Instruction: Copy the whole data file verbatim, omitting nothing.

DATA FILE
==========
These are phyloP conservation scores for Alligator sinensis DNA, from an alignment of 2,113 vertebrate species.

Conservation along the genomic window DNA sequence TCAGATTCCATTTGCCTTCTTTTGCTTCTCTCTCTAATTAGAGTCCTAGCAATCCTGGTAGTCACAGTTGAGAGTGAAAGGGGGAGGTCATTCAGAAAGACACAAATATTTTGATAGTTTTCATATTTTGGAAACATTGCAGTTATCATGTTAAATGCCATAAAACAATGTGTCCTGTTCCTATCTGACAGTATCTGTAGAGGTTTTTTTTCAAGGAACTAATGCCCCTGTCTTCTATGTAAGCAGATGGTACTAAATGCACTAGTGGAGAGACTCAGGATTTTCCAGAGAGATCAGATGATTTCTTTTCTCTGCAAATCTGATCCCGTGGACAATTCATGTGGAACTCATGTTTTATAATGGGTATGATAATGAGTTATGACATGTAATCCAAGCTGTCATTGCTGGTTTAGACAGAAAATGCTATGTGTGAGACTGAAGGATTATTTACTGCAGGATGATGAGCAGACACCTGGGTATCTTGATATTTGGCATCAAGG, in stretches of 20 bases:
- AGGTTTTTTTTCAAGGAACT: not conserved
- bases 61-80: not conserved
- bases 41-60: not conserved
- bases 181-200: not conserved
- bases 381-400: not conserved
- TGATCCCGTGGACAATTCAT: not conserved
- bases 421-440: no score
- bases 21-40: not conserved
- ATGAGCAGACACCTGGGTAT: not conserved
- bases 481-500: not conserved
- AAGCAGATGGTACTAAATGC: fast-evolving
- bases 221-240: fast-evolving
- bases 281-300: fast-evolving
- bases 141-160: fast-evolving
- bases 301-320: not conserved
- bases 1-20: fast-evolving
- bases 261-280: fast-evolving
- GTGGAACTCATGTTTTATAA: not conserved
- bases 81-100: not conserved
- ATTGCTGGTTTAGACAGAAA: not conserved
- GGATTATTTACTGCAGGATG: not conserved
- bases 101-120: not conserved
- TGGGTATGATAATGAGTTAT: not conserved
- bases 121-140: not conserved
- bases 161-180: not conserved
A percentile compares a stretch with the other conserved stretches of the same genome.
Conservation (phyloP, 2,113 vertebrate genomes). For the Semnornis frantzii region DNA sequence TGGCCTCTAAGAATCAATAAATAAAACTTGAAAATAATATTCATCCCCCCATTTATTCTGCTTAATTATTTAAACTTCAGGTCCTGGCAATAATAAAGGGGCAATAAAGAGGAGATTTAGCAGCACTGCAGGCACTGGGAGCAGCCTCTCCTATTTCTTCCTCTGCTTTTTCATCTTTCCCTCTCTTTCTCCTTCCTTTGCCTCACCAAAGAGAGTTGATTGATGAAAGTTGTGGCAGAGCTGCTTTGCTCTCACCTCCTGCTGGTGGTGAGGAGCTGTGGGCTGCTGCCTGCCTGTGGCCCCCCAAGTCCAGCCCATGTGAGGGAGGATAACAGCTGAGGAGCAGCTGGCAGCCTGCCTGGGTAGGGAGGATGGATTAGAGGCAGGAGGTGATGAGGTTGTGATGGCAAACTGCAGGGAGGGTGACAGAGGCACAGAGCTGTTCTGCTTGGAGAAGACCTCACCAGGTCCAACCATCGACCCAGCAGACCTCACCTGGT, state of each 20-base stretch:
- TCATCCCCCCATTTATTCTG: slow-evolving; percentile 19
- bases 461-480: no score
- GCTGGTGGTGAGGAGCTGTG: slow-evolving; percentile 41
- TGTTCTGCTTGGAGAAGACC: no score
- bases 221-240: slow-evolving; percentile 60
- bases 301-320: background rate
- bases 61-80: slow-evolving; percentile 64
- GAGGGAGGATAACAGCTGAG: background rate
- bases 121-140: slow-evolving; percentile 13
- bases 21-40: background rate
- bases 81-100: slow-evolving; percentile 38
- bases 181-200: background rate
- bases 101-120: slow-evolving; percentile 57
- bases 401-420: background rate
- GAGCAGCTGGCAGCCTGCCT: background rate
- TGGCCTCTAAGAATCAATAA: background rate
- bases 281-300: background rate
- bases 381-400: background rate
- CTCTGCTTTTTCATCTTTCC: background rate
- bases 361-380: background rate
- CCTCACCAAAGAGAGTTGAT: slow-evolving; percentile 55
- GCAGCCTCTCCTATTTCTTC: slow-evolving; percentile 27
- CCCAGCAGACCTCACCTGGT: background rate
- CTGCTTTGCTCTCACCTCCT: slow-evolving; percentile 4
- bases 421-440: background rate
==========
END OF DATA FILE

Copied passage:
These are phyloP conservation scores for Alligator sinensis DNA, from an alignment of 2,113 vertebrate species.

Conservation along the genomic window DNA sequence TCAGATTCCATTTGCCTTCTTTTGCTTCTCTCTCTAATTAGAGTCCTAGCAATCCTGGTAGTCACAGTTGAGAGTGAAAGGGGGAGGTCATTCAGAAAGACACAAATATTTTGATAGTTTTCATATTTTGGAAACATTGCAGTTATCATGTTAAATGCCATAAAACAATGTGTCCTGTTCCTATCTGACAGTATCTGTAGAGGTTTTTTTTCAAGGAACTAATGCCCCTGTCTTCTATGTAAGCAGATGGTACTAAATGCACTAGTGGAGAGACTCAGGATTTTCCAGAGAGATCAGATGATTTCTTTTCTCTGCAAATCTGATCCCGTGGACAATTCATGTGGAACTCATGTTTTATAATGGGTATGATAATGAGTTATGACATGTAATCCAAGCTGTCATTGCTGGTTTAGACAGAAAATGCTATGTGTGAGACTGAAGGATTATTTACTGCAGGATGATGAGCAGACACCTGGGTATCTTGATATTTGGCATCAAGG, in stretches of 20 bases:
- AGGTTTTTTTTCAAGGAACT: not conserved
- bases 61-80: not conserved
- bases 41-60: not conserved
- bases 181-200: not conserved
- bases 381-400: not conserved
- TGATCCCGTGGACAATTCAT: not conserved
- bases 421-440: no score
- bases 21-40: not conserved
- ATGAGCAGACACCTGGGTAT: not conserved
- bases 481-500: not conserved
- AAGCAGATGGTACTAAATGC: fast-evolving
- bases 221-240: fast-evolving
- bases 281-300: fast-evolving
- bases 141-160: fast-evolving
- bases 301-320: not conserved
- bases 1-20: fast-evolving
- bases 261-280: fast-evolving
- GTGGAACTCATGTTTTATAA: not conserved
- bases 81-100: not conserved
- ATTGCTGGTTTAGACAGAAA: not conserved
- GGATTATTTACTGCAGGATG: not conserved
- bases 101-120: not conserved
- TGGGTATGATAATGAGTTAT: not conserved
- bases 121-140: not conserved
- bases 161-180: not conserved
A percentile compares a stretch with the other conserved stretches of the same genome.
Conservation (phyloP, 2,113 vertebrate genomes). For the Semnornis frantzii region DNA sequence TGGCCTCTAAGAATCAATAAATAAAACTTGAAAATAATATTCATCCCCCCATTTATTCTGCTTAATTATTTAAACTTCAGGTCCTGGCAATAATAAAGGGGCAATAAAGAGGAGATTTAGCAGCACTGCAGGCACTGGGAGCAGCCTCTCCTATTTCTTCCTCTGCTTTTTCATCTTTCCCTCTCTTTCTCCTTCCTTTGCCTCACCAAAGAGAGTTGATTGATGAAAGTTGTGGCAGAGCTGCTTTGCTCTCACCTCCTGCTGGTGGTGAGGAGCTGTGGGCTGCTGCCTGCCTGTGGCCCCCCAAGTCCAGCCCATGTGAGGGAGGATAACAGCTGAGGAGCAGCTGGCAGCCTGCCTGGGTAGGGAGGATGGATTAGAGGCAGGAGGTGATGAGGTTGTGATGGCAAACTGCAGGGAGGGTGACAGAGGCACAGAGCTGTTCTGCTTGGAGAAGACCTCACCAGGTCCAACCATCGACCCAGCAGACCTCACCTGGT, state of each 20-base stretch:
- TCATCCCCCCATTTATTCTG: slow-evolving; percentile 19
- bases 461-480: no score
- GCTGGTGGTGAGGAGCTGTG: slow-evolving; percentile 41
- TGTTCTGCTTGGAGAAGACC: no score
- bases 221-240: slow-evolving; percentile 60
- bases 301-320: background rate
- bases 61-80: slow-evolving; percentile 64
- GAGGGAGGATAACAGCTGAG: background rate
- bases 121-140: slow-evolving; percentile 13
- bases 21-40: background rate
- bases 81-100: slow-evolving; percentile 38
- bases 181-200: background rate
- bases 101-120: slow-evolving; percentile 57
- bases 401-420: background rate
- GAGCAGCTGGCAGCCTGCCT: background rate
- TGGCCTCTAAGAATCAATAA: background rate
- bases 281-300: background rate
- bases 381-400: background rate
- CTCTGCTTTTTCATCTTTCC: background rate
- bases 361-380: background rate
- CCTCACCAAAGAGAGTTGAT: slow-evolving; percentile 55
- GCAGCCTCTCCTATTTCTTC: slow-evolving; percentile 27
- CCCAGCAGACCTCACCTGGT: background rate
- CTGCTTTGCTCTCACCTCCT: slow-evolving; percentile 4
- bases 421-440: background rate